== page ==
About the Blog:

Guelph Politico is locally sourced and dedicated to covering the political and cultural scene in the City of Guelph. Est. 2008.

Monday, September 30, 2013

Editorial - Thinking Outside the Big Box

The recent news that the development of Costco is delayed, and may possibly not open in time for this coming Christmas shopping season,was sad news for a lot of people. Not me. Never me. I've never been to a Costco, I've never had any desire to go to one, so I'm not really the person to celebrate the idea of one opening in Guelph. Although by necessity I do patronize big box stores, but there is something about them that strikes me as unsettling: I've been to a Wal-Mart in Ontario, and I've been to a Wal-Mart in Indiana, and do you know what the aesthetic difference is between the two is? Neither do I.
When I arrived in Guelph during pre-Wal-Mart times, there was a lot of variety in Guelph, and by variety, I mean shops and business that I hadn't seen or patronized before. Maybe I was sheltered, or maybe I was just used to chains, chains and more chains, but in those days it seemed that Guelph was an oasis. Looking back, it's almost as if Wal-Mart opened a little known, unseen doorway and propped it open, allowing other brands to follow it in the side. That's not entirely fair, and that's not to say several chains hadn't set up shop already, and indeed we know there were, but a post-Wal-mart Guelph just feels, to borrow a term, less special.
Examples? I remember a comic book store called Collage that was based out of what now is Bobby O'Brien's, it was completely dingy, the building looked like it was threatening to fall apart, but there was enough floor space for what seemed like thousands of comics and other collector bric-à-brac, it even had a small branch store at Stone Road Mall. I can't remember the name of the store, but there was a shop on Carden Street that was solely dedicated to selling new and used action fugures. At a store called Walt's Retro Scene I was able to find a copy of the 1988 sci-fi movie Alien Nation when HMV, Cinema One and Zellers has all failed me. And then, for actual theatrical viewing, there was the down and dirty Three Star Cinema on Woodlawn, which had cheap admission and even cheaper popcorn.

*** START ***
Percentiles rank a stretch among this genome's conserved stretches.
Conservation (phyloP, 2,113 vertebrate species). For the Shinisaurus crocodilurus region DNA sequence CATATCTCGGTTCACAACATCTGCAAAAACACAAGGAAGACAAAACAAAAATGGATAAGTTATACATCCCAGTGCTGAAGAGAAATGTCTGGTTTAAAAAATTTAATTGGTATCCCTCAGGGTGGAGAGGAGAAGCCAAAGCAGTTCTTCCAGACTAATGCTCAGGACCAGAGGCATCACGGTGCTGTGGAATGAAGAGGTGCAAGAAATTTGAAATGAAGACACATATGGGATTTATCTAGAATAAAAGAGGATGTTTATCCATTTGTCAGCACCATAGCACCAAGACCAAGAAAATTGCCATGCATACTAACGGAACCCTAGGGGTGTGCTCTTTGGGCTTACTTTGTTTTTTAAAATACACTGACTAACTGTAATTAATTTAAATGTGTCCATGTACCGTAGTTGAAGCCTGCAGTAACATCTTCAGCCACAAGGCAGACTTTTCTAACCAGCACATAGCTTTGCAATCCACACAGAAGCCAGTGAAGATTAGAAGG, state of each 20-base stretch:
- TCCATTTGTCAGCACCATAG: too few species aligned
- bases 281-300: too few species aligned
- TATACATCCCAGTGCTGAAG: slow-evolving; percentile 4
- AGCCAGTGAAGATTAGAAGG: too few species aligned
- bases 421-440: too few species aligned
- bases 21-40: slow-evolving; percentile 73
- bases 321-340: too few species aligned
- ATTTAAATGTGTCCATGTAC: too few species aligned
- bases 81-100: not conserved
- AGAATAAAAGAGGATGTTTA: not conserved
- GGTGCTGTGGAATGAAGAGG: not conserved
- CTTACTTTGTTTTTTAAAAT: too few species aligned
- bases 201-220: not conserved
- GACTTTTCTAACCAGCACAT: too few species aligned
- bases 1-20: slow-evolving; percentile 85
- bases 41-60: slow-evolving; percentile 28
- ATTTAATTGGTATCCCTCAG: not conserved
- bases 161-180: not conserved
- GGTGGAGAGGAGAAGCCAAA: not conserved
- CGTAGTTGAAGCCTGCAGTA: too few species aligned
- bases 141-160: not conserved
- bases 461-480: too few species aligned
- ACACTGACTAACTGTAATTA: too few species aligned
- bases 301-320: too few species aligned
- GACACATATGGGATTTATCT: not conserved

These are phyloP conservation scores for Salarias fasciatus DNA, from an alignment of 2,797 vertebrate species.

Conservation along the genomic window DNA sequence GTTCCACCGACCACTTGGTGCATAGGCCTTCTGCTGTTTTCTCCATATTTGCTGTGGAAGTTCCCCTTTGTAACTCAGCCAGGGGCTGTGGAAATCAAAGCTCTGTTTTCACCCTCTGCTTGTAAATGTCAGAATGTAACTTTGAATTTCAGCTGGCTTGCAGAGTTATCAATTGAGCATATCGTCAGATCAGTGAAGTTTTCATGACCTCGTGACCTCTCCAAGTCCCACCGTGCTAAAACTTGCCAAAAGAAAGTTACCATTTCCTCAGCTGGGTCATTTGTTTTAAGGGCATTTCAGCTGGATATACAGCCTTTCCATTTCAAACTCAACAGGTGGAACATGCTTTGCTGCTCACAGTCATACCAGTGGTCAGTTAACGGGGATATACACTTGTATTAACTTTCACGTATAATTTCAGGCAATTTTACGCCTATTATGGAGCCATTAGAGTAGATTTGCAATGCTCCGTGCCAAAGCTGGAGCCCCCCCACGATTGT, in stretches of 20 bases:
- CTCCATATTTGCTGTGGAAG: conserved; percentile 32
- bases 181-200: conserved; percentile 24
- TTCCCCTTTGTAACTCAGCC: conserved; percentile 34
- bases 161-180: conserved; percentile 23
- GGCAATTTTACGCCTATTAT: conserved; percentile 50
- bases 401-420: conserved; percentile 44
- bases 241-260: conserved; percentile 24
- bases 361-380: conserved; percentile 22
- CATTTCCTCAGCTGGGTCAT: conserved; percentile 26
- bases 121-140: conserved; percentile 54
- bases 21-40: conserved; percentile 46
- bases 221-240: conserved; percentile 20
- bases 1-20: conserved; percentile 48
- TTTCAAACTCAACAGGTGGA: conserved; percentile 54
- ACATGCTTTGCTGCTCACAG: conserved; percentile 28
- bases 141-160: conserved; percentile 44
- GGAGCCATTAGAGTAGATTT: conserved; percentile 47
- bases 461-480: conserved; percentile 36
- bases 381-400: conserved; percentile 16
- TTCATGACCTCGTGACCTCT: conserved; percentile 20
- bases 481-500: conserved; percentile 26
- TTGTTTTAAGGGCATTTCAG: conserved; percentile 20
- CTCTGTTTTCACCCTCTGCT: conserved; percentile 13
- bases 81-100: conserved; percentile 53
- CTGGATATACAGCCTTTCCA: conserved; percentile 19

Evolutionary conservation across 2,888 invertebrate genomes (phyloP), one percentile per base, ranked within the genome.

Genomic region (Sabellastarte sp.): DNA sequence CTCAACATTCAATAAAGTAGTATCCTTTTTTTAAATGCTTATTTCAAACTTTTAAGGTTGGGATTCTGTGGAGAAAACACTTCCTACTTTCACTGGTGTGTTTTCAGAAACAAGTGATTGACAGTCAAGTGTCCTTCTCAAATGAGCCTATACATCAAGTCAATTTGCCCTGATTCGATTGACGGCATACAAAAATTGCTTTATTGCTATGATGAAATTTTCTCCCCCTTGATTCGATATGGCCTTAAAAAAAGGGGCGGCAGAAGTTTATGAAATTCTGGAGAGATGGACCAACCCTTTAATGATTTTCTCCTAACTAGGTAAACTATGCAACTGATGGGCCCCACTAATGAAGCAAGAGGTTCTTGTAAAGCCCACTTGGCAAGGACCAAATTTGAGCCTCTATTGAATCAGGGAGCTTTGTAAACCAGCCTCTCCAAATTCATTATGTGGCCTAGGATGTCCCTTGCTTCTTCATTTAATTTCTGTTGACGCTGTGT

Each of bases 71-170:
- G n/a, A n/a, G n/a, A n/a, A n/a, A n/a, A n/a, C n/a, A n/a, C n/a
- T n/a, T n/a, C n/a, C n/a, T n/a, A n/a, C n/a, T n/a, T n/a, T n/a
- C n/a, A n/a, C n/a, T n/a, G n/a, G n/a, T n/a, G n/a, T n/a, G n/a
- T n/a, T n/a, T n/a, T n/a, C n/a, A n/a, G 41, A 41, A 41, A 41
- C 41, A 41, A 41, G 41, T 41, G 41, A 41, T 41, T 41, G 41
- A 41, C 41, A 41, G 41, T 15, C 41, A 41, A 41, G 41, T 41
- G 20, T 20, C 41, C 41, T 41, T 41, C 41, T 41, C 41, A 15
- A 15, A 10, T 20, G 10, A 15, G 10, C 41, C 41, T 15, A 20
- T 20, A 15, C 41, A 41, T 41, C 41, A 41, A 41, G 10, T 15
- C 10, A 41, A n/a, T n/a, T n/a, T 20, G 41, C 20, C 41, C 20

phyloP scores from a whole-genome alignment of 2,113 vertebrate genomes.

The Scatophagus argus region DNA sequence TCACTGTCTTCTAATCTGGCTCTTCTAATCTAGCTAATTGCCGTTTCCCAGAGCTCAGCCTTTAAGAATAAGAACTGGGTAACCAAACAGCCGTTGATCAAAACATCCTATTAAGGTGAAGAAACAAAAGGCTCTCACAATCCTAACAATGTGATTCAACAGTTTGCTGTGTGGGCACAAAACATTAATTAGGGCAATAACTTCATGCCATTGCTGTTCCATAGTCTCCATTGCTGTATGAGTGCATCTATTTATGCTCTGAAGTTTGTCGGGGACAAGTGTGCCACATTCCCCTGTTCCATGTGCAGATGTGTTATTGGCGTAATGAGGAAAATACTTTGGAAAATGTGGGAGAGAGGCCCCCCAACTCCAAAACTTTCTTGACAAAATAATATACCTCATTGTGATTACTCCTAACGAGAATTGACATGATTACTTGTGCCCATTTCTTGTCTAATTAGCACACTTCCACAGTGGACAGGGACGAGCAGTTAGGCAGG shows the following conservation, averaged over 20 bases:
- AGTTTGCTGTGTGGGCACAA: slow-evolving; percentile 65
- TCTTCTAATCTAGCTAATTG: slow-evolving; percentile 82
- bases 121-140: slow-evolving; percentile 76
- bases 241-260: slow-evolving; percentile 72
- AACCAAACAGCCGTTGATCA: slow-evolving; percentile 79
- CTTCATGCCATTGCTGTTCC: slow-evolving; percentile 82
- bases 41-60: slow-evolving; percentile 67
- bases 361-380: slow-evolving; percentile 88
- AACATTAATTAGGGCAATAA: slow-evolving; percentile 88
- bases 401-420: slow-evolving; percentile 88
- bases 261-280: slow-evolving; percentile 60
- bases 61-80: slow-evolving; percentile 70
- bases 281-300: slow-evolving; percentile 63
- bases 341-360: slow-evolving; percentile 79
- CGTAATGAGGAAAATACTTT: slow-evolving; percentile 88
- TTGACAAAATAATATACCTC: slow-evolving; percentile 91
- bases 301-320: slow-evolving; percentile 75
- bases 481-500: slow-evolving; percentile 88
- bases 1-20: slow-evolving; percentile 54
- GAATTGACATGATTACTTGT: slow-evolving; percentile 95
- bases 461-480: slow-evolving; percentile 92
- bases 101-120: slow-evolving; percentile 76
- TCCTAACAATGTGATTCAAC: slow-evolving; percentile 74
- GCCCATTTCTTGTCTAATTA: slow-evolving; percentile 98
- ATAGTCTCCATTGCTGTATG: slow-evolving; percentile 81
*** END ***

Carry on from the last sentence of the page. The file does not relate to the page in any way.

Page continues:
Of course, not everything I loved about Guelph is gone. Macondo and The Bookshelf remain, as does the Dragon. There's Wyndham Arts, Market Fresh, Planet Bean (times three), the bizarely named Hockey Sushi and RU Serious restaurants, and a thousand other independent, locally-owned shops and restaurants, and more spring up all the time. Great Guelph events and festivals still live on, as does the DIY, indie spirit of our arts & culture scene that has served as an inspiration to so many for so long. Then why does all this excitement over something as banal and ordinary as a Costco bother me so?
Good question, and I'm honestly not 100 per cent sure of the answer myself, but I think it goes something like this: Guelph, while always being a little bifurcated in terms of the suburban townies and the urbanites along the downtown/university corridor, things seem to be leaning a little more in the favour of the former and not the latter. That's a little scary to me because I've been down that road and it ends with a town losing all sense of character and becoming, in essence, a bedroom community, basically a place where your bed and TV is. If everything here is basically the same as everywhere else, what's the point of coming to Guelph? What sets us apart? I find it fascinating that people come to Guelph, and it must be in part because of the culture here, and then, when they arrive, they start complaining about the way the city supports that culture, whether it's the activism, the arts scene or whatever, presumably some of the elements that drew them here to begin with.
Of course. all that has nothing to do with Costco, which, by many accounts seems to be a reasonable and responsible employer. There's also some logic in saying that if we can offer a service here that's offered by the same company in Cambridge, then we can keep that money spent here in town (in spite of the fact that lion's share of the profits go to the head office in the U.S.). Still, I fear in the struggle to assemble as many big boxes as possible in the plazas around town, we might lose our sense of individual uniqueness and thus look like every town in southern Ontario, and then what's the point of being Guelph?

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